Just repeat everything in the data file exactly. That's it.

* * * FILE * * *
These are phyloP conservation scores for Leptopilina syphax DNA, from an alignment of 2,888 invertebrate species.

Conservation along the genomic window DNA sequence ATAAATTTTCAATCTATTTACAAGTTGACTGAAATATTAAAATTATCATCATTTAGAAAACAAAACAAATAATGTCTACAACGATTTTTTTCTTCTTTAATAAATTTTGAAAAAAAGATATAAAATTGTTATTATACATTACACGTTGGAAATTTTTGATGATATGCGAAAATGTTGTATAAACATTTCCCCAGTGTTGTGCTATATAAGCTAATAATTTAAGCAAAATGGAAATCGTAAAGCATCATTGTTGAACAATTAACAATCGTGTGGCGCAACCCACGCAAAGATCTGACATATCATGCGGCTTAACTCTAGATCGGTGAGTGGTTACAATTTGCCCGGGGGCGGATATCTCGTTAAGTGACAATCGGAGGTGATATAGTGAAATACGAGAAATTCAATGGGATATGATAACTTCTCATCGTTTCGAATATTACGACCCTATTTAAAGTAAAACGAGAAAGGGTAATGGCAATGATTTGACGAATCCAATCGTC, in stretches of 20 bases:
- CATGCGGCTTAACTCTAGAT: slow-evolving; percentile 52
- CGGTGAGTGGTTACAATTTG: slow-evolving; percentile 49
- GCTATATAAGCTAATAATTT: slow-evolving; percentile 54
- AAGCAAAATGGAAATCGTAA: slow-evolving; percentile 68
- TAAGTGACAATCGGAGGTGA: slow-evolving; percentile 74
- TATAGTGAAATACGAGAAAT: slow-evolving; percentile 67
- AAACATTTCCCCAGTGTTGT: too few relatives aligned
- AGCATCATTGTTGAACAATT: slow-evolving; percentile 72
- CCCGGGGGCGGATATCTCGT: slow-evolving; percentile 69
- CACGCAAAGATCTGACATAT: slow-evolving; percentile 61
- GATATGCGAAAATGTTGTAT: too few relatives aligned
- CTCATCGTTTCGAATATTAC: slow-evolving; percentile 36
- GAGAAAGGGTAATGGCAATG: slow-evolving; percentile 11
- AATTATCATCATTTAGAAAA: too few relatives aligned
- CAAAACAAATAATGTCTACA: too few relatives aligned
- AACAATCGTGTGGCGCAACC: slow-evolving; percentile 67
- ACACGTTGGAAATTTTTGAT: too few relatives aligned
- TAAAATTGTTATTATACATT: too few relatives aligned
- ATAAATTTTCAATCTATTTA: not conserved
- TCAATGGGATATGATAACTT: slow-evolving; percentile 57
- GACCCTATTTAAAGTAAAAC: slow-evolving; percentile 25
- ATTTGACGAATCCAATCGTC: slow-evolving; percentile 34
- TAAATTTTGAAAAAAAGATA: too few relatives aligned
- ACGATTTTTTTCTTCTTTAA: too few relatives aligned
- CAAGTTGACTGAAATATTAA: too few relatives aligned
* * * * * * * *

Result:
These are phyloP conservation scores for Leptopilina syphax DNA, from an alignment of 2,888 invertebrate species.

Conservation along the genomic window DNA sequence ATAAATTTTCAATCTATTTACAAGTTGACTGAAATATTAAAATTATCATCATTTAGAAAACAAAACAAATAATGTCTACAACGATTTTTTTCTTCTTTAATAAATTTTGAAAAAAAGATATAAAATTGTTATTATACATTACACGTTGGAAATTTTTGATGATATGCGAAAATGTTGTATAAACATTTCCCCAGTGTTGTGCTATATAAGCTAATAATTTAAGCAAAATGGAAATCGTAAAGCATCATTGTTGAACAATTAACAATCGTGTGGCGCAACCCACGCAAAGATCTGACATATCATGCGGCTTAACTCTAGATCGGTGAGTGGTTACAATTTGCCCGGGGGCGGATATCTCGTTAAGTGACAATCGGAGGTGATATAGTGAAATACGAGAAATTCAATGGGATATGATAACTTCTCATCGTTTCGAATATTACGACCCTATTTAAAGTAAAACGAGAAAGGGTAATGGCAATGATTTGACGAATCCAATCGTC, in stretches of 20 bases:
- CATGCGGCTTAACTCTAGAT: slow-evolving; percentile 52
- CGGTGAGTGGTTACAATTTG: slow-evolving; percentile 49
- GCTATATAAGCTAATAATTT: slow-evolving; percentile 54
- AAGCAAAATGGAAATCGTAA: slow-evolving; percentile 68
- TAAGTGACAATCGGAGGTGA: slow-evolving; percentile 74
- TATAGTGAAATACGAGAAAT: slow-evolving; percentile 67
- AAACATTTCCCCAGTGTTGT: too few relatives aligned
- AGCATCATTGTTGAACAATT: slow-evolving; percentile 72
- CCCGGGGGCGGATATCTCGT: slow-evolving; percentile 69
- CACGCAAAGATCTGACATAT: slow-evolving; percentile 61
- GATATGCGAAAATGTTGTAT: too few relatives aligned
- CTCATCGTTTCGAATATTAC: slow-evolving; percentile 36
- GAGAAAGGGTAATGGCAATG: slow-evolving; percentile 11
- AATTATCATCATTTAGAAAA: too few relatives aligned
- CAAAACAAATAATGTCTACA: too few relatives aligned
- AACAATCGTGTGGCGCAACC: slow-evolving; percentile 67
- ACACGTTGGAAATTTTTGAT: too few relatives aligned
- TAAAATTGTTATTATACATT: too few relatives aligned
- ATAAATTTTCAATCTATTTA: not conserved
- TCAATGGGATATGATAACTT: slow-evolving; percentile 57
- GACCCTATTTAAAGTAAAAC: slow-evolving; percentile 25
- ATTTGACGAATCCAATCGTC: slow-evolving; percentile 34
- TAAATTTTGAAAAAAAGATA: too few relatives aligned
- ACGATTTTTTTCTTCTTTAA: too few relatives aligned
- CAAGTTGACTGAAATATTAA: too few relatives aligned